I visited our new house last night to see how it was progressing with less than three weeks to go of a 9-month renovation project. To say I was blown away was an understatement….. blown away by how much work was needed to be done in 2 and a half weeks! I would say there’s more chance of a Brexit plan being agreed by all parties than it being ready on time but as you’ll see below hopes have been raised on that front last night. Back to the house and the builder told me not to worry and said that it all “usually” comes together at the last minute. Between you and me, the thing I’m most looking forward to is our greatest extravagance. A hot tub? a sauna room? aircon? A wrapping room? No we have none of those... instead the luxury is having designed the kitchen so as to have two dishwashers! Who needs extra cupboard space! Since we’ve had three kids I’ve done more washing up than the rest of my time on this planet. I don’t understand how they can need so many eating and cooking implements and how messy it can get. Life is too short for this so I’m looking forward to opening both doors and shovelling it all in and heading down the golf course instead!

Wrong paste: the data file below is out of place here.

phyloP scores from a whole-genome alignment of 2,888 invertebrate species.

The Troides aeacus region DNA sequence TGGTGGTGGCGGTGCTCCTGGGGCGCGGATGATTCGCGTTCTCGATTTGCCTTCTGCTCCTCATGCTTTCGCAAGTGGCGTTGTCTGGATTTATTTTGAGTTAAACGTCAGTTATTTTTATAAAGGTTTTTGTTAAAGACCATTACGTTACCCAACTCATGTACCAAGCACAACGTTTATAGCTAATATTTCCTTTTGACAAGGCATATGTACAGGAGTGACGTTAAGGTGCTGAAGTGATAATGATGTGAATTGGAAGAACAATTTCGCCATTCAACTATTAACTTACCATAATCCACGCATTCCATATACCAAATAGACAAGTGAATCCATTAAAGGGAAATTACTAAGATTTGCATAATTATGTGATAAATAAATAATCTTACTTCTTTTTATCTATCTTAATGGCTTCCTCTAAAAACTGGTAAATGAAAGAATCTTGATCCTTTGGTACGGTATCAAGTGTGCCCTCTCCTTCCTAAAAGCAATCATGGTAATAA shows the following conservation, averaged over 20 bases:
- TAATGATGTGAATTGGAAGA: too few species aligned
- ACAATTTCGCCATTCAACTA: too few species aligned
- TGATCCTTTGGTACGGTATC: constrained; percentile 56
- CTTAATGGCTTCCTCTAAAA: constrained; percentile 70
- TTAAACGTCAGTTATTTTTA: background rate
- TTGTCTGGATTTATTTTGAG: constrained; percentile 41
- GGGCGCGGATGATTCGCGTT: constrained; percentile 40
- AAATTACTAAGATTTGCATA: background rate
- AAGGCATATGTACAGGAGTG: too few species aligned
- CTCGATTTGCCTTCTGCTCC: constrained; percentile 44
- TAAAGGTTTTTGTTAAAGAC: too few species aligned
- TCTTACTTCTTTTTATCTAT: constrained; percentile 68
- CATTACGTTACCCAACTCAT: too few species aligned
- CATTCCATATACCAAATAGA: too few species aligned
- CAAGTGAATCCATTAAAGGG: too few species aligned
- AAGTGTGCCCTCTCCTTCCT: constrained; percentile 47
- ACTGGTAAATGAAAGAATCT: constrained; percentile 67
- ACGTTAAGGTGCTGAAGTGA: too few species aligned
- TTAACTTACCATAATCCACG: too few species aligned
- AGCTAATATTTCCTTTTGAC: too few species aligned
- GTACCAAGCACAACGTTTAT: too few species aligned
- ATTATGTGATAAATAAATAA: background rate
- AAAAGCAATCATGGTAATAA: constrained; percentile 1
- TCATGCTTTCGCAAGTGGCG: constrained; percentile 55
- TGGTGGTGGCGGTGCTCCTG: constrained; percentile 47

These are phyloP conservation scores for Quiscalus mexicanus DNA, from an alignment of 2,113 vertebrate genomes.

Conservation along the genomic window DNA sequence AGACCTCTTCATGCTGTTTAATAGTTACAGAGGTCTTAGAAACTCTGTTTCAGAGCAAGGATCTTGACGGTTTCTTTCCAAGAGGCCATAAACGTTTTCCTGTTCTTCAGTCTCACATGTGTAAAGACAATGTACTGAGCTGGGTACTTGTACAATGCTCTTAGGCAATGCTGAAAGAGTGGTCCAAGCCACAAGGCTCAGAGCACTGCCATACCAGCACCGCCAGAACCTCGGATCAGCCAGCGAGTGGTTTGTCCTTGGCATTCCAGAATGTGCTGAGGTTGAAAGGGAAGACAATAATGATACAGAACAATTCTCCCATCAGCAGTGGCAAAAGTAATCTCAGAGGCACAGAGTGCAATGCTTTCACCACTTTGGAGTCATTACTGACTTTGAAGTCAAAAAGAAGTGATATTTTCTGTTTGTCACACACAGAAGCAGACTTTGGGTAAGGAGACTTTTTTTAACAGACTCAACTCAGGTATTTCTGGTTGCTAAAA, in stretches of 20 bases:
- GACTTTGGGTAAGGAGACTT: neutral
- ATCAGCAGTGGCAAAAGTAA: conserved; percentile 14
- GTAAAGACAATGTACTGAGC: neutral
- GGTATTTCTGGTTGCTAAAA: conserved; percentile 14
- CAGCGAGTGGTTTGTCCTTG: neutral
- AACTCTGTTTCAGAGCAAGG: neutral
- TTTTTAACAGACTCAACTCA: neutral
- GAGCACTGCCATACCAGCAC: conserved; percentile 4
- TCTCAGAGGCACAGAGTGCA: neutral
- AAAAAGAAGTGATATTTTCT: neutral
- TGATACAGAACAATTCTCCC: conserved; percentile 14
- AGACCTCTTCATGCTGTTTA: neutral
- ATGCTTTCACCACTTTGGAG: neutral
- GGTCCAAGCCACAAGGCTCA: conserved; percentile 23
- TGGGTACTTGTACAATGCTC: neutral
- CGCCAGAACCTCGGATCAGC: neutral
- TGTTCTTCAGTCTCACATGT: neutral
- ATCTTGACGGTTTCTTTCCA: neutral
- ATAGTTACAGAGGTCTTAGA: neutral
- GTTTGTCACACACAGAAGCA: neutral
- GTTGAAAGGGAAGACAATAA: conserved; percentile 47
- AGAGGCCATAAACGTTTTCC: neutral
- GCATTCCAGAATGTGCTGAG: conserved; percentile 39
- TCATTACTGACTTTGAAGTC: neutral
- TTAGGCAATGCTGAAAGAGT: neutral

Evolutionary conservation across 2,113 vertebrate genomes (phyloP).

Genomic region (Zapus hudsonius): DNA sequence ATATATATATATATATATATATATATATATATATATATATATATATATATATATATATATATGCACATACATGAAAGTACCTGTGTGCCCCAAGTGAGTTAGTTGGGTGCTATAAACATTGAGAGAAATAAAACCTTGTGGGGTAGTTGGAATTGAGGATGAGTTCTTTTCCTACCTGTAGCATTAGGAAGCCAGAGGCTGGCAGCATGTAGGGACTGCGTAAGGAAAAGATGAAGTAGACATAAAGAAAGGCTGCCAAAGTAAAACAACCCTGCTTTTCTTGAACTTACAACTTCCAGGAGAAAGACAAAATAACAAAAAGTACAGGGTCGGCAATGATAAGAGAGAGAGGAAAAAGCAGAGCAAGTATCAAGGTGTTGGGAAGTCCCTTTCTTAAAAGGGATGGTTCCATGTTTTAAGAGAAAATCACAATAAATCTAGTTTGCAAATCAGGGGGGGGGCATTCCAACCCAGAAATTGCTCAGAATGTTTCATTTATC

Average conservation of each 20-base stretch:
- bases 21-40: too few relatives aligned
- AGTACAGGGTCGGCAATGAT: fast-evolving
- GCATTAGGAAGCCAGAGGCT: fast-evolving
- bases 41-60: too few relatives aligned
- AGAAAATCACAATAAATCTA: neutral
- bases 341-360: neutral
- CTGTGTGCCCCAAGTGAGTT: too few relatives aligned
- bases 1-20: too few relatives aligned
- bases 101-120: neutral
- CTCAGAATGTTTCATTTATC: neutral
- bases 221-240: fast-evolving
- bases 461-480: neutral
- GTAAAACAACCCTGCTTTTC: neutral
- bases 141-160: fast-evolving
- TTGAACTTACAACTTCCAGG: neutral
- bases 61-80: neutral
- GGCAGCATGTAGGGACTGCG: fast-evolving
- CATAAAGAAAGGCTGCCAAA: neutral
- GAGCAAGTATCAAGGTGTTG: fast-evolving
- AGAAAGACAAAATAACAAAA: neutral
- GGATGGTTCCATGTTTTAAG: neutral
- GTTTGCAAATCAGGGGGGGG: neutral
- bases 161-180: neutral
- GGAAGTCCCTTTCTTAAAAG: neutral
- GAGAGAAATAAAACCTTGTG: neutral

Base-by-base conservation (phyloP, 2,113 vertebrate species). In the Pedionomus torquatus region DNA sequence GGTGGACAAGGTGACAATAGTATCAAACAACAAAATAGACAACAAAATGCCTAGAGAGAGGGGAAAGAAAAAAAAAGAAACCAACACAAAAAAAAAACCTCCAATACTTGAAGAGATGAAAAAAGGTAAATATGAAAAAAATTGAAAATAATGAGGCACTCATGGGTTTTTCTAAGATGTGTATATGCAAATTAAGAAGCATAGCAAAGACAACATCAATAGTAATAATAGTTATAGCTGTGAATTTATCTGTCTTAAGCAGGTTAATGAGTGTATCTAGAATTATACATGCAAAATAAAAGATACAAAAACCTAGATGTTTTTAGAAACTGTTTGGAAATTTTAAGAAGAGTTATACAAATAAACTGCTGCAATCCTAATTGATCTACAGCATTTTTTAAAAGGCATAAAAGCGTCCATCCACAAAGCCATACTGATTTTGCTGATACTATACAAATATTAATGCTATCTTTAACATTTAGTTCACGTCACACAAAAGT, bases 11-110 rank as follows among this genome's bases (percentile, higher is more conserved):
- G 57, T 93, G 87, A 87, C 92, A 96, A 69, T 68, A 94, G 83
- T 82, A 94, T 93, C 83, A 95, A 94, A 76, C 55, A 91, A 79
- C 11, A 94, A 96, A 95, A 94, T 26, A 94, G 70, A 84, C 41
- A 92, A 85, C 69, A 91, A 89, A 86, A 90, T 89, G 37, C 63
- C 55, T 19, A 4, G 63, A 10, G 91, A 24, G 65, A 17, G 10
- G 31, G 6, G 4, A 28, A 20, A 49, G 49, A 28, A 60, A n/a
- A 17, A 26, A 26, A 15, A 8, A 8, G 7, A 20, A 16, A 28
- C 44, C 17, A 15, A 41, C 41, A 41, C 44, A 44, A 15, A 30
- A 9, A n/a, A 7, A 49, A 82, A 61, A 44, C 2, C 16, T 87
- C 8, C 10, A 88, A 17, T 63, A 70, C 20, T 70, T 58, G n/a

So what will come first, Brexit or me moving in? The chances of the former went up last night as PM May’s press conference after Europe closed was more constructive than expected. Following her marathon cabinet session, May said that she will seek another short Article 50 extension from the EU, will engage with Jeremy Corbyn on an alternative Brexit solution, and will agree to implement whatever solution Parliament passes if these talks break down. This is huge news. She is seemingly now prepared to back down on her prior red lines and also prepared to let Parliament decide on the outcome if she and Mr Corbyn can’t. Recall that the customs union option came within 3 votes of passage on Monday. If parliament could muster the votes to pass that plan or an even softer outcome, PM May has now, for the first time, implied that she would negotiate that with the EU without calling for elections. The removal of that risk and that of hopes of a compromise supported the pound as it rallied +0.88% off its intraday lows after her words. In theory this is very positive news for the pound assuming the Conservative government survives the shrapnel from the internal party in-fighting that this will bring.